Moshe Ben-Ivgi and a tale of farcical furloughs

Bitter experience ought to teach our law-enforcers that it’s better to err on the side of caution than treat given prisoners with the benevolent indulgence they palpably do not deserve.

May 20, 2010 07:55
3 minute read.
Moshe Ben-Ivgi and a tale of farcical furloughs

moshe ben-ivgi 248.88. (photo credit: Channel 10)


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The good news applauded in our midst this week was that Argentinean cops had at long last nabbed absconded Israeli convict Moshe Ben-Ivgi, who escaped abroad six years ago. His whereabouts had been unknown for the past year. He had disappeared, right under the Buenos Aires police’s supposedly watchful eye, after extradition proceedings were resumed.

Israelis want Ben-Ivgi behind bars – perhaps more than any other felon. The senseless murder of taxi driver Derek Roth, which he co-committed in 1994, still elicits much emotion here. It’s tempting to blame the slip-up of the Buenos Aires constabulary for the bizarre plot’s recent convolutions. But this shouldn’t excuse the series of eminently avoidable blunders made here, which facilitated Ben-Ivgi’s initial flight and the ensuing failures to extradite him.

This has to be regarded as one of the more disheartening chapters in Israel’s judicial annals. Most distressing is that it’s not unique.

The Roth shooting – by two Herzliya 14-year-olds – sent shivers down the nation’s spine. Ben-Ivgi and Arbel Aloni were each sentenced to 16 years. Despite all the distinct displays of extreme sociopathy, both youths were allowed leave from prison. During a 1998 furlough, they jointly held up a grocery and sadistically battered its elderly proprietors.

Although sentenced to five additional years each, and although thereafter wardens and psychologists ruled against further furloughs, the violent robbery didn’t prevent one judge from granting Ben-Ivgi leave. During a May 2004 furlough, Ben-Ivgi fled overseas with a false passport, having of course solemnly promised the court that he would stay home under parental supervision. His known accomplices were never tried.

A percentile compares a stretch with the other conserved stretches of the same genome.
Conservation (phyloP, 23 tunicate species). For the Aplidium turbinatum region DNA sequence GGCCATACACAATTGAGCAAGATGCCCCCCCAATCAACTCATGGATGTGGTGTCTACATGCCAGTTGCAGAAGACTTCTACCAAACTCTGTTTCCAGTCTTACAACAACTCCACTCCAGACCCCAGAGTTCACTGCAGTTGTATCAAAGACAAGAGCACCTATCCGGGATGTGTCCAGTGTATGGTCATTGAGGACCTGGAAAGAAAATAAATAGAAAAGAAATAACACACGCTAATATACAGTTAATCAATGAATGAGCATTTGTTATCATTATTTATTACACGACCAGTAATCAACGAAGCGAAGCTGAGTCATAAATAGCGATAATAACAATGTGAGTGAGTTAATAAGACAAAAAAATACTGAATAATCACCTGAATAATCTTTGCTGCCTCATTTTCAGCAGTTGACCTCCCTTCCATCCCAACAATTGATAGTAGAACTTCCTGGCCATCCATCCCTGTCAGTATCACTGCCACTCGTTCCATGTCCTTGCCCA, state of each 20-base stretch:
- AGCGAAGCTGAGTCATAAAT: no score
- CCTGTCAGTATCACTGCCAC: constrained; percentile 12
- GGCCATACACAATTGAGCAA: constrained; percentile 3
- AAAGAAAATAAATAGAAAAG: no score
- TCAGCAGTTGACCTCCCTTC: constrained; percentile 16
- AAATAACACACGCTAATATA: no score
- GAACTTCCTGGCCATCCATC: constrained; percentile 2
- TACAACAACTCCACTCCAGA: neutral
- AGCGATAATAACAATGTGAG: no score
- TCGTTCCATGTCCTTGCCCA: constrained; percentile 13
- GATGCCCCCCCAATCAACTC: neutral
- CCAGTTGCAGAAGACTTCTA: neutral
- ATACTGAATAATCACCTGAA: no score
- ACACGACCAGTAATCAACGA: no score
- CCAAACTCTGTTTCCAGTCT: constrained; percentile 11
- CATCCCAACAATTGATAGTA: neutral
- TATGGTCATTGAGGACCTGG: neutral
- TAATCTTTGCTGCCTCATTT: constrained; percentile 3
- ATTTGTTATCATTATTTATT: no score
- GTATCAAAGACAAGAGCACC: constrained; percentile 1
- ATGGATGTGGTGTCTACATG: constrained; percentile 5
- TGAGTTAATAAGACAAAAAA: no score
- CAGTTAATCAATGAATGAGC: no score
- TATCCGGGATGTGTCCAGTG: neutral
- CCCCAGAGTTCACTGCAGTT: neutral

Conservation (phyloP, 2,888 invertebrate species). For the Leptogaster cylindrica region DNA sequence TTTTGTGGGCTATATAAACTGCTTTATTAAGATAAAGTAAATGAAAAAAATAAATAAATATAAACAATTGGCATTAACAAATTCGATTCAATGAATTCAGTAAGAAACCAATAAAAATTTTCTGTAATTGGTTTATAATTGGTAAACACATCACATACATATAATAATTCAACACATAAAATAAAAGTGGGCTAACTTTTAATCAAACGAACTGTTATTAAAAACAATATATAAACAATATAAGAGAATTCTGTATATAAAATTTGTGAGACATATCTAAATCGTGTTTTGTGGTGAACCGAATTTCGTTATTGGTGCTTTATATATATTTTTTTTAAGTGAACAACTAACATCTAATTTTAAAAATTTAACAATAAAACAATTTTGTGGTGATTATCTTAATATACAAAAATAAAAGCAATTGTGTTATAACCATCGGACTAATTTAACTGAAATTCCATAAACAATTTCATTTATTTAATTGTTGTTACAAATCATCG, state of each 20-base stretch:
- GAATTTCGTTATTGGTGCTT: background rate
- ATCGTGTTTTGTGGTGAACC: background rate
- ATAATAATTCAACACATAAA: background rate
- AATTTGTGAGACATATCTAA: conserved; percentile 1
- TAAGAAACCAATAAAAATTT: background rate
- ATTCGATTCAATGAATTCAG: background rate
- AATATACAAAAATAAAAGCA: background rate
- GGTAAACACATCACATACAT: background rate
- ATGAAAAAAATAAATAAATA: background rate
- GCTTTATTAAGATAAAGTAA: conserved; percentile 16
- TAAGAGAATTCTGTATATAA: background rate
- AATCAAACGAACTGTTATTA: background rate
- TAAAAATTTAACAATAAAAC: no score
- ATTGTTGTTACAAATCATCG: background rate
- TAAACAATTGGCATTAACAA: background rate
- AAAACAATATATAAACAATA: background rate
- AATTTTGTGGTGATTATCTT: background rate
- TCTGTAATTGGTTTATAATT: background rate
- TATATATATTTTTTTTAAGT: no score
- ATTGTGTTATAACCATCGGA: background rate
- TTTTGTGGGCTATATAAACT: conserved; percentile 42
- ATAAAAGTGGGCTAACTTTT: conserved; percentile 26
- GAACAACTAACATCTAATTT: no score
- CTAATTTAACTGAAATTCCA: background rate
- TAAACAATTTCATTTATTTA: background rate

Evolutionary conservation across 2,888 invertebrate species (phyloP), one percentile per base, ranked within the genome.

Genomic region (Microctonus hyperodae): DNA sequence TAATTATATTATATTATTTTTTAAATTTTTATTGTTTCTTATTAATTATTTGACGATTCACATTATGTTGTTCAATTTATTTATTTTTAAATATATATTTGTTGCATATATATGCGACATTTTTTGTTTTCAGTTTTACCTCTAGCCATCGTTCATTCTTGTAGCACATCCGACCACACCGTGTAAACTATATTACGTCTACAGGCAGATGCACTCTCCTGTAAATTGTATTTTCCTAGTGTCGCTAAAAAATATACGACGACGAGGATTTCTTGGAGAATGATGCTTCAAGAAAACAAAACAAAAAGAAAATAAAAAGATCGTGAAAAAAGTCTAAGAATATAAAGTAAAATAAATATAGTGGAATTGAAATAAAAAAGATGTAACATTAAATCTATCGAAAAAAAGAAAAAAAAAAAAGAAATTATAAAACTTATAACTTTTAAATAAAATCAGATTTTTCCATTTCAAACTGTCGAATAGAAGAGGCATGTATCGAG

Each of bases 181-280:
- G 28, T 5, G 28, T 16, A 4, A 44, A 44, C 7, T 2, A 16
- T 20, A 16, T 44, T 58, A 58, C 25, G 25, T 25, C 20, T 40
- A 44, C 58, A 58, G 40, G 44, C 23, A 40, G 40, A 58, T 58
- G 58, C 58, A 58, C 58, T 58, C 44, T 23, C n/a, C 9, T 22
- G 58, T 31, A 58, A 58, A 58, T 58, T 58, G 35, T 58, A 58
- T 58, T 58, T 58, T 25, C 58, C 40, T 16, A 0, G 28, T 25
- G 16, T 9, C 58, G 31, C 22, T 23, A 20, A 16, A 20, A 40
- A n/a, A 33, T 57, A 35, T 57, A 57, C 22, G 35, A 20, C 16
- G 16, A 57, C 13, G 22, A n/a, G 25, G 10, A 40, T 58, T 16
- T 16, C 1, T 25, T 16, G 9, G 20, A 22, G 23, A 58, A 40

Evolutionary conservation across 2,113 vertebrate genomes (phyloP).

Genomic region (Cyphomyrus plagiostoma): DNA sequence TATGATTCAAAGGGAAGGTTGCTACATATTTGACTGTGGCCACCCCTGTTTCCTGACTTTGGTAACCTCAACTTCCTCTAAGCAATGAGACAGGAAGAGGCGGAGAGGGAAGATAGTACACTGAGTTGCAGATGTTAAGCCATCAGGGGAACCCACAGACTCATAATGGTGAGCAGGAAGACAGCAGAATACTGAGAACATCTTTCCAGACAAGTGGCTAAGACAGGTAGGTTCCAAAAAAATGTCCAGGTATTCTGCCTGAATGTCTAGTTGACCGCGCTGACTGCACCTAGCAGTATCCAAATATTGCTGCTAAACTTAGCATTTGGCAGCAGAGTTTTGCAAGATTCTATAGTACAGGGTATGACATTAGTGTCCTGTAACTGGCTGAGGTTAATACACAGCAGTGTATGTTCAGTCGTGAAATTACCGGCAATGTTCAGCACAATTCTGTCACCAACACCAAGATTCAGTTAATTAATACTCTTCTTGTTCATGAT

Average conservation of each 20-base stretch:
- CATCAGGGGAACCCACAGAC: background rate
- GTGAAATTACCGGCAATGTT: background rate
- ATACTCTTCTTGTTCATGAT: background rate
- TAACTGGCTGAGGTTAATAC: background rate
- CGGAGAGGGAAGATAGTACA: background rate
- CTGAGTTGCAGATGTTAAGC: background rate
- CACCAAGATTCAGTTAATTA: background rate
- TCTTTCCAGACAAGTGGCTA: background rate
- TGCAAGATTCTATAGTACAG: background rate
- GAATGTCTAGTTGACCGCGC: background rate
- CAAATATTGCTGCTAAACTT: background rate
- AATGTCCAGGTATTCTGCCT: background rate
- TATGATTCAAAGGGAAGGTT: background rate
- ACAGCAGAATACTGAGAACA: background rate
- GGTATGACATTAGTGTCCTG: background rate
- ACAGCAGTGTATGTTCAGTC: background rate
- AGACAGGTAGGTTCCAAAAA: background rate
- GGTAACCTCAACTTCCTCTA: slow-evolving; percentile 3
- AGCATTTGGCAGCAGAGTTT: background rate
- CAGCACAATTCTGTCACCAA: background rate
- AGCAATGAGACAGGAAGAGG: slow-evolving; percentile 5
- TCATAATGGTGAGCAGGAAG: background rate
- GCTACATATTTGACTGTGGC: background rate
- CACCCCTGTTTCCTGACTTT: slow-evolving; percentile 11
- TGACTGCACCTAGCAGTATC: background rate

Ben-Ivgi eventually made it to Buenos Aires, and, after Israel tipped the Argentineans off, they temporarily detained him. Although Israel has no extradition treaty with any Latin American state (most countries don’t), Argentina nonetheless agreed to extradite Ben-Ivgi for robbery, though not the murder committed while he was a minor. Israel refused. Moreover, extradition was denied because Israel’s request lacked a judge’s signature. After Argentina’s Supreme Court afforded Israel the opportunity to file another extradition application, Israel incredibly managed to miss the 30-day deadline.

Meanwhile, Ben-Ivgi, unjailed and sporting a new surname – Sagui – married, fathered a child and lived well in Argentina till last year’s getaway.

THE SEQUENCE of Israeli bureaucratic bungles is indefensible. Still worse, however, is the initial lenience which countenanced vacations for an untrustworthy convict like Ben-Ivgi, after he had already exploited one furlough to commit serious crime. No conceivable justification existed to allow him the benefit of another doubt.

Similar cases of easygoing judicial liberality have also ended horrendously. It’s a dismal record. Lifer Rafi Nahmani assassinated Judge Adi Azar while on furlough in July 2004. Since Israel imposes no capital punishment, Nahmani had nothing to lose. Common sense should have denied him leave.

In May 2005, 15-year-old Ma’ayan Sapir was raped, sodomized and murdered near her Rehovot home by a juvenile convict with a particularly vicious past. He was freed on regular furloughs from a closed, maximum-security correctional facility. Given his ultra-brutal history, he should not have been set loose.

Some vacationing prisoners don’t voluntarily return to confinement. “Southern rapist” Meir Assur, who once terrorized the Negev, was allowed time-out, too, despite the high recidivism rate of sex-offenders. For too long he evaded capture.

Furloughs are even granted routinely to violent husbands convicted of severe domestic abuse. Many revisit home to kill.

The choice in certain instances mustn’t be rehabilitation versus punishment. Public safety must be the paramount concern. Dangerous offenders must be isolated from society so they won’t imperil ordinary citizens.

Israeli law defines furloughs as a perk, not a right. Bitter experience ought to teach our law-enforcers that it’s better to err on the side of caution than treat given prisoners with the benevolent indulgence they palpably do not deserve.

Israel’s courts must protect the law-abiding populace. Gullibility is a perilous gamble. It’s high time our judiciary’s scale of values was ruefully reassessed – in the light of the enduring Jewish adage which emphasizes that “he who is merciful to the cruel will eventually be cruel to the merciful.”

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